Saudi Arab

Report: Saudi security service urges Royal Court to intensify clampdown on political opponents

Saudi Arabian social media activists have revealed that the kingdom’s Presidency of State Security has called upon the Royal Court to ramp up restrictive measures against political opponents and opposition figures, as a crackdown led by Crown Prince Mohammed bin Salman against pro-democracy campaigners continues in the country.

Ahd Jadid, a Twitter account, which discloses leaks from the Saudi royal family, reported that the state body has recently sent a letter to the chief executive office of King Salman bin Abdulaziz, asking the latter to extend prison sentences handed down to political prisoners and those detained on trumped-up terrorism charges, and urged the so-called Specialized Criminal Court (SCC) to issue tougher rulings.

Ahd Jadid wrote in a post on Wednesday that the letter confirms the politicization of the judiciary in Saudi Arabia, and clearly shows judicial officials do not pronounce verdicts on the basis of definitive evidence, but rather according to state orders.

The move also reveals that the rulings passed by the SCC are dictated by the Royal Court, and bin Salman’s office in particular, in blatant violation of all international and constitutional principles.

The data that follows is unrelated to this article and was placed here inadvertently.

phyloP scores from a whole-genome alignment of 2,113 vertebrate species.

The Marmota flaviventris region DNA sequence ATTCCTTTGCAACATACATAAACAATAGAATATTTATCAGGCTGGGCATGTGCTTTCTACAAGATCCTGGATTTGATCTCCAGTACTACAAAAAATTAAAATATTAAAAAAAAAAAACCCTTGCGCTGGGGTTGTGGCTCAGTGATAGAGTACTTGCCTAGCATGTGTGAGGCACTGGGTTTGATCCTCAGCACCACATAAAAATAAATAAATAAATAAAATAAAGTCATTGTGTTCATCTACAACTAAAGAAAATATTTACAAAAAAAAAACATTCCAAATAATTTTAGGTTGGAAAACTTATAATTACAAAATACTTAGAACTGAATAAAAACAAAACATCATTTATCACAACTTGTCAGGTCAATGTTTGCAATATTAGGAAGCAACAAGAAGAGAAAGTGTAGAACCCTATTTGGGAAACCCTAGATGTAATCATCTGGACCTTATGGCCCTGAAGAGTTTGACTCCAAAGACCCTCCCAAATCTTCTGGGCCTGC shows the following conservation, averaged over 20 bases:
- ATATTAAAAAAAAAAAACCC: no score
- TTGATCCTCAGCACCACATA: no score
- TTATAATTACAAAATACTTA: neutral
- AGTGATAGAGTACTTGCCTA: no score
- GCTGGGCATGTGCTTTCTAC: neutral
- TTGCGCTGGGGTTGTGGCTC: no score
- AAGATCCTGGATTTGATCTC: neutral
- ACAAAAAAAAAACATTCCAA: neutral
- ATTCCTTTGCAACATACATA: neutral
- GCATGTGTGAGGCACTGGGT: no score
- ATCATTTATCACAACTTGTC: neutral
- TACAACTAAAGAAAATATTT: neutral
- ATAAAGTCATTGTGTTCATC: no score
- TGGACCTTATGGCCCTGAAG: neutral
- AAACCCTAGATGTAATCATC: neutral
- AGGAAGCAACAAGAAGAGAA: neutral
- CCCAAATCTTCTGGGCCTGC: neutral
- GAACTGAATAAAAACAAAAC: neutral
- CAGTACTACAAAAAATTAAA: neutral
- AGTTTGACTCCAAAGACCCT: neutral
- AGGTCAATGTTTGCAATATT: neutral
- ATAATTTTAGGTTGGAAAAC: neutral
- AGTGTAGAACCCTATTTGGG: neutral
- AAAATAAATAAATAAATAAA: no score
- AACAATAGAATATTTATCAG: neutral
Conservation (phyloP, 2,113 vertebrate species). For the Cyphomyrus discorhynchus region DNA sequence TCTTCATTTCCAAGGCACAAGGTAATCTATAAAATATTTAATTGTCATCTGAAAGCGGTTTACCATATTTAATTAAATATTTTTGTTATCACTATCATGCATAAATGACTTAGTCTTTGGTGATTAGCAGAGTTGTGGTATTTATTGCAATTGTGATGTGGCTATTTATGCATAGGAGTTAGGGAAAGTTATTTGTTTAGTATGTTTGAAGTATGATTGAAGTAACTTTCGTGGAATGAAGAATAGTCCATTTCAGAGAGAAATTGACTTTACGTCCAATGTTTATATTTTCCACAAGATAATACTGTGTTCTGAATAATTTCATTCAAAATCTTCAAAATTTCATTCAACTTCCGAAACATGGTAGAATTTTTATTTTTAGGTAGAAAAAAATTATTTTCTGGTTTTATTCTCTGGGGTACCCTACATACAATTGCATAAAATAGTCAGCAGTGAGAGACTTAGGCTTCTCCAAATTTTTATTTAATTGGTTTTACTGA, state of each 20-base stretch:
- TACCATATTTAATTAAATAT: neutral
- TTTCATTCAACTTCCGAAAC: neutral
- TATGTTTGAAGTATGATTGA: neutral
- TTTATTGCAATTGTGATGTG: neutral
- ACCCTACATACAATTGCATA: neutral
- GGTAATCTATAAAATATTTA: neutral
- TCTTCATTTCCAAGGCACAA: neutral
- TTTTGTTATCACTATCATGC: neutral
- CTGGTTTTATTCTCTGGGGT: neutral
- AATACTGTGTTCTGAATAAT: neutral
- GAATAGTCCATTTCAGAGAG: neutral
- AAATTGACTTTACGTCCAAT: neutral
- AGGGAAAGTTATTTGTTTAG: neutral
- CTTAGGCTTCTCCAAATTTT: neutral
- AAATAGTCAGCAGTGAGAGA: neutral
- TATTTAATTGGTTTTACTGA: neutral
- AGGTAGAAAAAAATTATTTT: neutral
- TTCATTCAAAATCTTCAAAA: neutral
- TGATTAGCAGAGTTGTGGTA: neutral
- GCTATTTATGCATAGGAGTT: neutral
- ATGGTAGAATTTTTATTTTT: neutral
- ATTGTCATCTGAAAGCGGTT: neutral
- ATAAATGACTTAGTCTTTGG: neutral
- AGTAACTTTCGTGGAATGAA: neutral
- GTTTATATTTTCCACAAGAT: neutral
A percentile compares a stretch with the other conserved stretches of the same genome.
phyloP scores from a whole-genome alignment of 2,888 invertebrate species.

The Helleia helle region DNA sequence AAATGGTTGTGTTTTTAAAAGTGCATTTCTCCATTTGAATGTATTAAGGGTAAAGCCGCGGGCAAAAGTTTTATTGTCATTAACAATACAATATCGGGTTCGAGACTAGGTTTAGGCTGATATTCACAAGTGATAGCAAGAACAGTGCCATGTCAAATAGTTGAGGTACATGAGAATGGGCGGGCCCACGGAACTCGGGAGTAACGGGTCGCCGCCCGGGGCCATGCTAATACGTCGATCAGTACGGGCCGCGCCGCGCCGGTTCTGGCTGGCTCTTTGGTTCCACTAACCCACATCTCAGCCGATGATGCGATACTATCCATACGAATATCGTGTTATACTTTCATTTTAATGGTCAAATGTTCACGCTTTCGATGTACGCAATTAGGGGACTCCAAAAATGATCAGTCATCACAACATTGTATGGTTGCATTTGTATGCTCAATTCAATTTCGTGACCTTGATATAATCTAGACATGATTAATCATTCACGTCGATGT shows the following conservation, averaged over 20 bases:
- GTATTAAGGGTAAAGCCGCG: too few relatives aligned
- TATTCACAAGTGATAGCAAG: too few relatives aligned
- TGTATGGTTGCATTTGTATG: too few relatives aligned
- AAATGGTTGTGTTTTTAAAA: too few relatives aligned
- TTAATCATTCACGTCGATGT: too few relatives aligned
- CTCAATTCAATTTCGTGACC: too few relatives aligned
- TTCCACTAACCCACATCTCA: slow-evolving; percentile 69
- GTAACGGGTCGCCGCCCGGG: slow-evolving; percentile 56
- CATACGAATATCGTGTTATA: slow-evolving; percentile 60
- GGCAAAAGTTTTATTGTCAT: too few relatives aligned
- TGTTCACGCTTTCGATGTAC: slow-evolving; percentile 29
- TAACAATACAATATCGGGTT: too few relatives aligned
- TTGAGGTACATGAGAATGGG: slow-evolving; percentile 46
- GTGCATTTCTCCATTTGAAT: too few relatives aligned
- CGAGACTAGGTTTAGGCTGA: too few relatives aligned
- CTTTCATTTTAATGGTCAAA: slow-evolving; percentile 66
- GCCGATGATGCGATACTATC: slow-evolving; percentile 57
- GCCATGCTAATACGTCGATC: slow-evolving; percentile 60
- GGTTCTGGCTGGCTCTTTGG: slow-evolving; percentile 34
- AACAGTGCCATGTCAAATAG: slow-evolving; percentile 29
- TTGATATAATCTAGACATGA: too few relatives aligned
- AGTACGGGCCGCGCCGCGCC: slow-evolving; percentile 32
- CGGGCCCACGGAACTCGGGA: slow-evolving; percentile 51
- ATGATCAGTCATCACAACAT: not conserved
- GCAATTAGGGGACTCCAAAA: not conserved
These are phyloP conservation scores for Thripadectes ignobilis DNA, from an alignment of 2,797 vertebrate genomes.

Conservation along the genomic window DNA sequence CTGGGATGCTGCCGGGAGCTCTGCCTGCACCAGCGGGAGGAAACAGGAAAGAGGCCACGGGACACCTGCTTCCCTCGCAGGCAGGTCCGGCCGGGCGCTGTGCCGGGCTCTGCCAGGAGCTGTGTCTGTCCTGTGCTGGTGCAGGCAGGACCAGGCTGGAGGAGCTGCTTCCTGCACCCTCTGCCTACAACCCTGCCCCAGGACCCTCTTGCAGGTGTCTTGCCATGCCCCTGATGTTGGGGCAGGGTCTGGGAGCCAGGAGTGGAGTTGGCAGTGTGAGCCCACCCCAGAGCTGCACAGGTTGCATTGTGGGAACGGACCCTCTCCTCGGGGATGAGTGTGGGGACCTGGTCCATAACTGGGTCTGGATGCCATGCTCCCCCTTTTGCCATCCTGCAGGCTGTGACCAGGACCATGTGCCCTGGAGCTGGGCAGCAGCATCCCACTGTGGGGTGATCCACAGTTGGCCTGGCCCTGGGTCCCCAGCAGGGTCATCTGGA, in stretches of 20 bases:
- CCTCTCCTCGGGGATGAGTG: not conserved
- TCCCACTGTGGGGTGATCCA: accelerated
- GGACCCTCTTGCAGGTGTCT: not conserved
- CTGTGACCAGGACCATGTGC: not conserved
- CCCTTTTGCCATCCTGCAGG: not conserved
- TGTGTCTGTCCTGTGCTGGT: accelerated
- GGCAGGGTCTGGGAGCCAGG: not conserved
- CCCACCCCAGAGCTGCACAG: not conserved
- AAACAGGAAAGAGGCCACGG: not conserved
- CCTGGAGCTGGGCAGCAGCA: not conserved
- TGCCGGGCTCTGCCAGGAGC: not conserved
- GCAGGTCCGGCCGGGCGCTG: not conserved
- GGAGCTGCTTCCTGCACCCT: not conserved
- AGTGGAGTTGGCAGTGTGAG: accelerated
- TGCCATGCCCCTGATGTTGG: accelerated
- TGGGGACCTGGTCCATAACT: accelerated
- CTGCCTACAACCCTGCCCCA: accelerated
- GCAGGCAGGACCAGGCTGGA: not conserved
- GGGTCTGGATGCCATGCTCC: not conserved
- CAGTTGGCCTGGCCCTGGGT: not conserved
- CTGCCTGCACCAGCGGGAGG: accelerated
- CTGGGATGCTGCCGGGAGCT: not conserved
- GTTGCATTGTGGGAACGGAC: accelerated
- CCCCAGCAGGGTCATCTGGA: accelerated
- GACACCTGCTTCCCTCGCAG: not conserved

Moreover, imprisoned pro-democracy activists are very influential inside the Saudi society, and the demand for harsher punishments against them, whether life imprisonment or even death penalty, proves that the Riyadh regime ruthlessly suppresses anyone who is asking their rights or criticizing bin Salman’s destructive policies.

Ever since bin Salman became Saudi Arabia’s de facto leader in 2017, the kingdom has ramped up arrests of activists, bloggers, intellectuals, and others perceived as political opponents, showing almost zero tolerance for dissent even in the face of international condemnations of the crackdown.

Muslim scholars have been executed and women’s rights campaigners have been put behind bars and tortured as freedoms of expression, association, and belief continue to be denied.

Over the past years, Riyadh has also redefined its anti-terrorism laws to target activism.

In January 2016, Saudi authorities executed Shia cleric Sheikh Nimr Baqir al-Nimr, who was an outspoken critic of the Riyadh regime. Nimr had been arrested in Qatif region in the kingdom’s oil-rich and Shia-populated Eastern Province in 2012.

 

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